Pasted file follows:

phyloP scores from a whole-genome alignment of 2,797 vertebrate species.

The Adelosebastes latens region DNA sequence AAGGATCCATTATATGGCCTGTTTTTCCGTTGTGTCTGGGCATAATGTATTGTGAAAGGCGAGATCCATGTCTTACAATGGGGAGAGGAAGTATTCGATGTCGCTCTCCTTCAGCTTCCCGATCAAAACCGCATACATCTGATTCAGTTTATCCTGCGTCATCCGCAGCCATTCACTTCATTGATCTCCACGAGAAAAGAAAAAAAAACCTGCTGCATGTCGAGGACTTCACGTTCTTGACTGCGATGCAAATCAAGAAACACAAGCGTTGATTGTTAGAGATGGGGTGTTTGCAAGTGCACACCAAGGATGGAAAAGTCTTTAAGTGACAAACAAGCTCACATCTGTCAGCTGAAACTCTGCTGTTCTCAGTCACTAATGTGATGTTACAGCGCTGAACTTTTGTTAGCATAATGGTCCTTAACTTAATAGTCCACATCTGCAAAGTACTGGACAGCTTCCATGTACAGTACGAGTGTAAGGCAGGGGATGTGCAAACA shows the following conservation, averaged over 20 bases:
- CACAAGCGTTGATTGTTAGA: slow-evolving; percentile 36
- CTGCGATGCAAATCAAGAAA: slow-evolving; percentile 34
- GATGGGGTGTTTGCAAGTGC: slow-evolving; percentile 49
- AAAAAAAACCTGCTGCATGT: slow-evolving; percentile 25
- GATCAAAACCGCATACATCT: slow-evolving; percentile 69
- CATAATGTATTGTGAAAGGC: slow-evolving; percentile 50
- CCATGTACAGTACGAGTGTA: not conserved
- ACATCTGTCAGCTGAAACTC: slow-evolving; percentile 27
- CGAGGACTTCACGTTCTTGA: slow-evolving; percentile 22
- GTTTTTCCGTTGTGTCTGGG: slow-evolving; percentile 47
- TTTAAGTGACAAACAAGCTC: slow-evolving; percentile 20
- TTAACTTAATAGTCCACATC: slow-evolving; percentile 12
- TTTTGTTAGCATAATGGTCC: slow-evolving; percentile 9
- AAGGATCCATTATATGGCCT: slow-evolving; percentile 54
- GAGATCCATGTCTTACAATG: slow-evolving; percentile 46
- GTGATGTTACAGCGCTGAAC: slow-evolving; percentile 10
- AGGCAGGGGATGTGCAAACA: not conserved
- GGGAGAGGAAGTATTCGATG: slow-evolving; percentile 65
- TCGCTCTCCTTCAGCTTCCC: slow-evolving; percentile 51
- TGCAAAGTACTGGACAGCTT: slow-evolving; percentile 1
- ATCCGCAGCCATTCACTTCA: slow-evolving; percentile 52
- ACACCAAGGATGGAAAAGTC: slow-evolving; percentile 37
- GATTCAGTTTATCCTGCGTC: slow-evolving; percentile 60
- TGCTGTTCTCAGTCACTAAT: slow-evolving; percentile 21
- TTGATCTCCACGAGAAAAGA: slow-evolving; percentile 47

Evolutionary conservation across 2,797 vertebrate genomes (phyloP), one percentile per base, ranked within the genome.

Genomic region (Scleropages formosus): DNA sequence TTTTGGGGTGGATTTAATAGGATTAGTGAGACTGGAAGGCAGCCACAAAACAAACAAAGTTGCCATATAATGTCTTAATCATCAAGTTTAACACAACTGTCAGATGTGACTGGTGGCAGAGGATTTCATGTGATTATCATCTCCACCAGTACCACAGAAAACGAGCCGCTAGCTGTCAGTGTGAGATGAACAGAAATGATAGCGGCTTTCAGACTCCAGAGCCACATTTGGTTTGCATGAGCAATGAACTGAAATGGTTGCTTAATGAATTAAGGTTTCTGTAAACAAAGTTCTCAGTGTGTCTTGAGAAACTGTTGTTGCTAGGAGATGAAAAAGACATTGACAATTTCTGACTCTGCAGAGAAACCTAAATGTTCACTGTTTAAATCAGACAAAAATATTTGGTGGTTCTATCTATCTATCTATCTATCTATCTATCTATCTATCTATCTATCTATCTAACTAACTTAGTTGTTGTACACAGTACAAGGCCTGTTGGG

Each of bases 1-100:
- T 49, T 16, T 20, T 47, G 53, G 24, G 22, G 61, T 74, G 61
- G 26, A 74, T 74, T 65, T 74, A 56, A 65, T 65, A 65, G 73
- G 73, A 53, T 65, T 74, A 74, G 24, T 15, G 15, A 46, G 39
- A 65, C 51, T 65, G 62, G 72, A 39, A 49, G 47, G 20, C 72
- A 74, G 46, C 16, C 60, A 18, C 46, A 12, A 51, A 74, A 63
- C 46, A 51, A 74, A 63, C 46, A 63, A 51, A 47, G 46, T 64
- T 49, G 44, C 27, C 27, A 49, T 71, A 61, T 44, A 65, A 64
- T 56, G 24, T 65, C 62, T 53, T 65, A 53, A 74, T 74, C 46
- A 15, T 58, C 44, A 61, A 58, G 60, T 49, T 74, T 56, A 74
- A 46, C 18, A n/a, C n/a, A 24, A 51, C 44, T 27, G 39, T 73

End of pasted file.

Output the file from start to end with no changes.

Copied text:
phyloP scores from a whole-genome alignment of 2,797 vertebrate species.

The Adelosebastes latens region DNA sequence AAGGATCCATTATATGGCCTGTTTTTCCGTTGTGTCTGGGCATAATGTATTGTGAAAGGCGAGATCCATGTCTTACAATGGGGAGAGGAAGTATTCGATGTCGCTCTCCTTCAGCTTCCCGATCAAAACCGCATACATCTGATTCAGTTTATCCTGCGTCATCCGCAGCCATTCACTTCATTGATCTCCACGAGAAAAGAAAAAAAAACCTGCTGCATGTCGAGGACTTCACGTTCTTGACTGCGATGCAAATCAAGAAACACAAGCGTTGATTGTTAGAGATGGGGTGTTTGCAAGTGCACACCAAGGATGGAAAAGTCTTTAAGTGACAAACAAGCTCACATCTGTCAGCTGAAACTCTGCTGTTCTCAGTCACTAATGTGATGTTACAGCGCTGAACTTTTGTTAGCATAATGGTCCTTAACTTAATAGTCCACATCTGCAAAGTACTGGACAGCTTCCATGTACAGTACGAGTGTAAGGCAGGGGATGTGCAAACA shows the following conservation, averaged over 20 bases:
- CACAAGCGTTGATTGTTAGA: slow-evolving; percentile 36
- CTGCGATGCAAATCAAGAAA: slow-evolving; percentile 34
- GATGGGGTGTTTGCAAGTGC: slow-evolving; percentile 49
- AAAAAAAACCTGCTGCATGT: slow-evolving; percentile 25
- GATCAAAACCGCATACATCT: slow-evolving; percentile 69
- CATAATGTATTGTGAAAGGC: slow-evolving; percentile 50
- CCATGTACAGTACGAGTGTA: not conserved
- ACATCTGTCAGCTGAAACTC: slow-evolving; percentile 27
- CGAGGACTTCACGTTCTTGA: slow-evolving; percentile 22
- GTTTTTCCGTTGTGTCTGGG: slow-evolving; percentile 47
- TTTAAGTGACAAACAAGCTC: slow-evolving; percentile 20
- TTAACTTAATAGTCCACATC: slow-evolving; percentile 12
- TTTTGTTAGCATAATGGTCC: slow-evolving; percentile 9
- AAGGATCCATTATATGGCCT: slow-evolving; percentile 54
- GAGATCCATGTCTTACAATG: slow-evolving; percentile 46
- GTGATGTTACAGCGCTGAAC: slow-evolving; percentile 10
- AGGCAGGGGATGTGCAAACA: not conserved
- GGGAGAGGAAGTATTCGATG: slow-evolving; percentile 65
- TCGCTCTCCTTCAGCTTCCC: slow-evolving; percentile 51
- TGCAAAGTACTGGACAGCTT: slow-evolving; percentile 1
- ATCCGCAGCCATTCACTTCA: slow-evolving; percentile 52
- ACACCAAGGATGGAAAAGTC: slow-evolving; percentile 37
- GATTCAGTTTATCCTGCGTC: slow-evolving; percentile 60
- TGCTGTTCTCAGTCACTAAT: slow-evolving; percentile 21
- TTGATCTCCACGAGAAAAGA: slow-evolving; percentile 47

Evolutionary conservation across 2,797 vertebrate genomes (phyloP), one percentile per base, ranked within the genome.

Genomic region (Scleropages formosus): DNA sequence TTTTGGGGTGGATTTAATAGGATTAGTGAGACTGGAAGGCAGCCACAAAACAAACAAAGTTGCCATATAATGTCTTAATCATCAAGTTTAACACAACTGTCAGATGTGACTGGTGGCAGAGGATTTCATGTGATTATCATCTCCACCAGTACCACAGAAAACGAGCCGCTAGCTGTCAGTGTGAGATGAACAGAAATGATAGCGGCTTTCAGACTCCAGAGCCACATTTGGTTTGCATGAGCAATGAACTGAAATGGTTGCTTAATGAATTAAGGTTTCTGTAAACAAAGTTCTCAGTGTGTCTTGAGAAACTGTTGTTGCTAGGAGATGAAAAAGACATTGACAATTTCTGACTCTGCAGAGAAACCTAAATGTTCACTGTTTAAATCAGACAAAAATATTTGGTGGTTCTATCTATCTATCTATCTATCTATCTATCTATCTATCTATCTATCTATCTAACTAACTTAGTTGTTGTACACAGTACAAGGCCTGTTGGG

Each of bases 1-100:
- T 49, T 16, T 20, T 47, G 53, G 24, G 22, G 61, T 74, G 61
- G 26, A 74, T 74, T 65, T 74, A 56, A 65, T 65, A 65, G 73
- G 73, A 53, T 65, T 74, A 74, G 24, T 15, G 15, A 46, G 39
- A 65, C 51, T 65, G 62, G 72, A 39, A 49, G 47, G 20, C 72
- A 74, G 46, C 16, C 60, A 18, C 46, A 12, A 51, A 74, A 63
- C 46, A 51, A 74, A 63, C 46, A 63, A 51, A 47, G 46, T 64
- T 49, G 44, C 27, C 27, A 49, T 71, A 61, T 44, A 65, A 64
- T 56, G 24, T 65, C 62, T 53, T 65, A 53, A 74, T 74, C 46
- A 15, T 58, C 44, A 61, A 58, G 60, T 49, T 74, T 56, A 74
- A 46, C 18, A n/a, C n/a, A 24, A 51, C 44, T 27, G 39, T 73